Lacklustre England exposed by experimental Germany

In a low-key match to sign off the FA's 150th anniversary celebrations, Joachim Low's re-jigged second string condemned Roy Hodgson's team to a second consecutive Wembley defeat
By Wayne Veysey at Wembley

On a raw-boned November evening, it was impossible to tell if the two managers had donned white coats under their fleece-lined winter jackets.

But laboratory uniforms, rather than tracksuits, seemed appropriate attire for a contest that felt like a glorified experiment for both teams.

Roy Hodgson and Joachim Low are both urbane and experienced enough to pass comfortably for professorial types, even if the 53-year-old German possesses a suaveness lacking in the owlish Englishman.

Despite the history between these two nations and the presence of an 86,000 sell-out crowd, this was a night more for football boffin types than those seeking elite sport. Both managers were eager to test new players, combinations and formations.

PLAYER RATINGS: Greg Stobart at Wembley evaluates an unimpressive Three Lions performance
The conclusion to be drawn from this fact-finding exercise, long before the final whistle, is that Germany boast a strength in depth that England can only dream of.

For all the excellence of his team's performance against Poland last month when the heat was on - and the quality of that display should not be dismissed - Hodgson knows deep down that England's qualifying group was a fairly cosy one.

In more exalted company, against the technicians of Chile and the youthful vigour of a second-string Germany, the Three Lions have struggled to muster a roar.

Low had marked out his run-up by leaving marquee men Mesut Ozil, Philipp Lahm and Manuel Neuer in Germany and lacing his pre-match press conference with talk of the need to "experiment a bit" and a "deliberate acid test for these young players". A debut was handed to goalkeeper Roman Weidenfeller, as well as rare starts to the likes of striker Max Kruse, the Bender twins in central midfield and Heiko Westermann at right-back.

The visitors were seriously below-strength but were so superior to their hosts that Joe Hart was able to begin the process of re-establishing his reputation with a string of smart saves in goal.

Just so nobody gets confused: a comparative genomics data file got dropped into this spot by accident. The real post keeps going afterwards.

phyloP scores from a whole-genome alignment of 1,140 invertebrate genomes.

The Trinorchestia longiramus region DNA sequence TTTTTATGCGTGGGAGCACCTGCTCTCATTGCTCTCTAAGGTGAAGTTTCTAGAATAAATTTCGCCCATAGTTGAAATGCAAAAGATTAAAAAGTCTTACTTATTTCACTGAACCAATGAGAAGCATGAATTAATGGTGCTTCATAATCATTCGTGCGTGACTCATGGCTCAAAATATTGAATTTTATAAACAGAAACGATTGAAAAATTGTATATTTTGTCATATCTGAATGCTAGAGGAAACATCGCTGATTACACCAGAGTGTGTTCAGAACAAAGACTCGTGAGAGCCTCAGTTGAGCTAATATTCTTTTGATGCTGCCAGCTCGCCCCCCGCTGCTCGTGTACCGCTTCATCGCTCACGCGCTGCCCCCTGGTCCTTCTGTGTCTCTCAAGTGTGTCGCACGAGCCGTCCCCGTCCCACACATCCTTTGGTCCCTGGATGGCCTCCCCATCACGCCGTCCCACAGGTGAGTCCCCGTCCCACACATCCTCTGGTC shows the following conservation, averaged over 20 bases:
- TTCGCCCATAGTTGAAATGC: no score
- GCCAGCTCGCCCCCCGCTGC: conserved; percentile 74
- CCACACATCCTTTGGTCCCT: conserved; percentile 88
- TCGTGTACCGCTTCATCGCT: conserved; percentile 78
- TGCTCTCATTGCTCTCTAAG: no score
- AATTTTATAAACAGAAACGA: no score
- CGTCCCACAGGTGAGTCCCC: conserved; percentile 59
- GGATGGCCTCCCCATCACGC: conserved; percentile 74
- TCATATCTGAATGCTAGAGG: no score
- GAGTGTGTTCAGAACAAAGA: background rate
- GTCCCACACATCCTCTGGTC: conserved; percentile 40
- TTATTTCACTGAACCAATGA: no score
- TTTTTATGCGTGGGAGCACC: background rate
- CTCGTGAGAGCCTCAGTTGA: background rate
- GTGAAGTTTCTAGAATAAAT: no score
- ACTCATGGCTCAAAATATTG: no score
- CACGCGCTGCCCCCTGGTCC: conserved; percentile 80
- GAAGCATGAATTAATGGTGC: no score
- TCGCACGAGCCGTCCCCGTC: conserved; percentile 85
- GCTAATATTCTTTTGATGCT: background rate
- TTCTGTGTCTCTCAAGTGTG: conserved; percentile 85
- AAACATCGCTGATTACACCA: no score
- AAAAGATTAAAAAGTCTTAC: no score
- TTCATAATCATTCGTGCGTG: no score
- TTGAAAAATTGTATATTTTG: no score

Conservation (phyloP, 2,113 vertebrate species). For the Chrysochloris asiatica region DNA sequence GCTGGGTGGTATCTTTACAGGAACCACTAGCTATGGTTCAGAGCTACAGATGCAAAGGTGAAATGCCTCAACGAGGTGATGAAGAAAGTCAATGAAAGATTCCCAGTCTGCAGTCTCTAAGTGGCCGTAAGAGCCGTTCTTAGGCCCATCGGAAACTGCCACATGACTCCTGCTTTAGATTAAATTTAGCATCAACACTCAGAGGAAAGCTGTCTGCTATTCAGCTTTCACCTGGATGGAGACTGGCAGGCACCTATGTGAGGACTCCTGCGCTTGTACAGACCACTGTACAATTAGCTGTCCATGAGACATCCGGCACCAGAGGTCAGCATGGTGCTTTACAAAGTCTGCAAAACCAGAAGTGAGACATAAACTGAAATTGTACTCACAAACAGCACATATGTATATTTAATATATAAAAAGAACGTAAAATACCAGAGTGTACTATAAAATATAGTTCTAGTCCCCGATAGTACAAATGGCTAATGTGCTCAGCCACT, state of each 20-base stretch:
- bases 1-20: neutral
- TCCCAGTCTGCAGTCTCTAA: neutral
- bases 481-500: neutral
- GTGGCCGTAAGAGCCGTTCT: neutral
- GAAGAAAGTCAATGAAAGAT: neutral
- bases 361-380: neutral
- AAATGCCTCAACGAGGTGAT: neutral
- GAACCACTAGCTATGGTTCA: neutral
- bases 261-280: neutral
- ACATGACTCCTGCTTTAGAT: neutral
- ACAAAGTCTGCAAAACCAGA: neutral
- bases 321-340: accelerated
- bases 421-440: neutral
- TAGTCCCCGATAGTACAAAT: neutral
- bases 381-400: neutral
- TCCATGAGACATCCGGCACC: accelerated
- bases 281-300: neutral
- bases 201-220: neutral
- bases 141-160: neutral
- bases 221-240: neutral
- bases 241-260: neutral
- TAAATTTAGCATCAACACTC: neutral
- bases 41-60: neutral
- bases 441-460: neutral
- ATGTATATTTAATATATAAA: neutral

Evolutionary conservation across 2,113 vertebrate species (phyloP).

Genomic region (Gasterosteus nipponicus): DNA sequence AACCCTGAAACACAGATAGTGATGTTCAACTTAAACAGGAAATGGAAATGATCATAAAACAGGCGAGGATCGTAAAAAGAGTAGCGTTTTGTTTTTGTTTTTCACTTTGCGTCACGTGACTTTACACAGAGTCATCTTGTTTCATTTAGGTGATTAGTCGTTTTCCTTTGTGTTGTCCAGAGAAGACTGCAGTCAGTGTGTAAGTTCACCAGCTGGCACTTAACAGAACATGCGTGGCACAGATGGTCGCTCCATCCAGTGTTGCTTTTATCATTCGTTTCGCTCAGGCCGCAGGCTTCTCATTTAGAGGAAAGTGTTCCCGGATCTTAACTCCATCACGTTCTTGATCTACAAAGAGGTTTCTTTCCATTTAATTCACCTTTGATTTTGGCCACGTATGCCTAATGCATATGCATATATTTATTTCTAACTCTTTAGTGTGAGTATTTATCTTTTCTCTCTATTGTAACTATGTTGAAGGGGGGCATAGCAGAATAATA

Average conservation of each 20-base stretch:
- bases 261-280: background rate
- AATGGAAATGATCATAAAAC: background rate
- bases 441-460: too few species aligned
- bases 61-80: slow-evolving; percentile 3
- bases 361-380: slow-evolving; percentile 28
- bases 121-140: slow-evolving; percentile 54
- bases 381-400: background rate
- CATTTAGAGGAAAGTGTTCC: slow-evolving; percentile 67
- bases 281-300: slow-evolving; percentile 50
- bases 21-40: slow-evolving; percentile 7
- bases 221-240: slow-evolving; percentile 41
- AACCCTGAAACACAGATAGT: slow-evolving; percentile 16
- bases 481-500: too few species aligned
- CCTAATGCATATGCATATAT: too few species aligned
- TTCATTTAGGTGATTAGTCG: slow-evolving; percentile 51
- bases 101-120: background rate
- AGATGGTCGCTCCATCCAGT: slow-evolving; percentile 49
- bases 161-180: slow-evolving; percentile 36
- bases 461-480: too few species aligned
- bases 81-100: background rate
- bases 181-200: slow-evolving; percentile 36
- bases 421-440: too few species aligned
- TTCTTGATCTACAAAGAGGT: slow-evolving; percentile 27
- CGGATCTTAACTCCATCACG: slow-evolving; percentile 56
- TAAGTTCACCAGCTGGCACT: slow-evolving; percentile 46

Hodgson, keen to avoid being the first England manager in 36 years to preside over consecutive Wembley defeats, had made nine changes in the wake of Friday's humbling defeat to Chile and selected a near full-strength team.

Only perhaps Chris Smalling, Adam Lallana, Tom Cleverley and Kyle Walker would not expect to have started had England been playing their opening World Cup match rather than an autumn friendly.

But there was an all-too-familiar lethargy about the home side for a friendly at the new Wembley, even if mitigating factors could be offered in the timing of a fixture shoehorned into the crowded club calendar and certain players confident of a place on the flight that leaves for Rio next summer.

The step up in class from opponents like Montenegro, Ukraine and Poland was also evident as England struggled to land a punch on Low's team. "We needed better quality tonight," sighed Hodgson afterwards. "We weren't as efficient with the ball as the Germans."

Andros Townsend, Hodgson's find of the autumn, hit the post with a second-half thunderbolt but there was little else to alarm Weidenfeller in goal.

The twin-striker system, with Wayne Rooney and Daniel Sturridge in tandem, looked archaic in comparison to Germany's fluid midfield interchanges.

Youthfulness, entertainment and attacking football have been permanent features of the Germany team during Low's seven-year reign but it was a header from a 6ft 6in centre-back whose command of aerial duels is well known to English audiences that was the difference between the two sides. Per Mertesacker raced in front of the flat-footed Chris Smalling to bullet his 40th-minute header into the right corner and beyond Hart.

The Arsenal defender was outstanding, as he has been for his club over the last 12 months. What Hodgson could do with a central defender of Mertesacker's class and experience. "Per organised our defence," observed Low afterwards. "He is known for his positioning and was a pillar of strength. He excelled."

England picked up after the break as they searched for a reply but a slew of predictable substitutions disrupted their rhythm and momentum. It was as unconvincing as it was worrying.

The Germany team celebrated heartily at the end. England's players mooched off, absorbing the realisation that the two steps forward made through a vibrant conclusion to their qualifying campaign had been followed by two depressing steps backwards.

A crossroads has been reached. Again.

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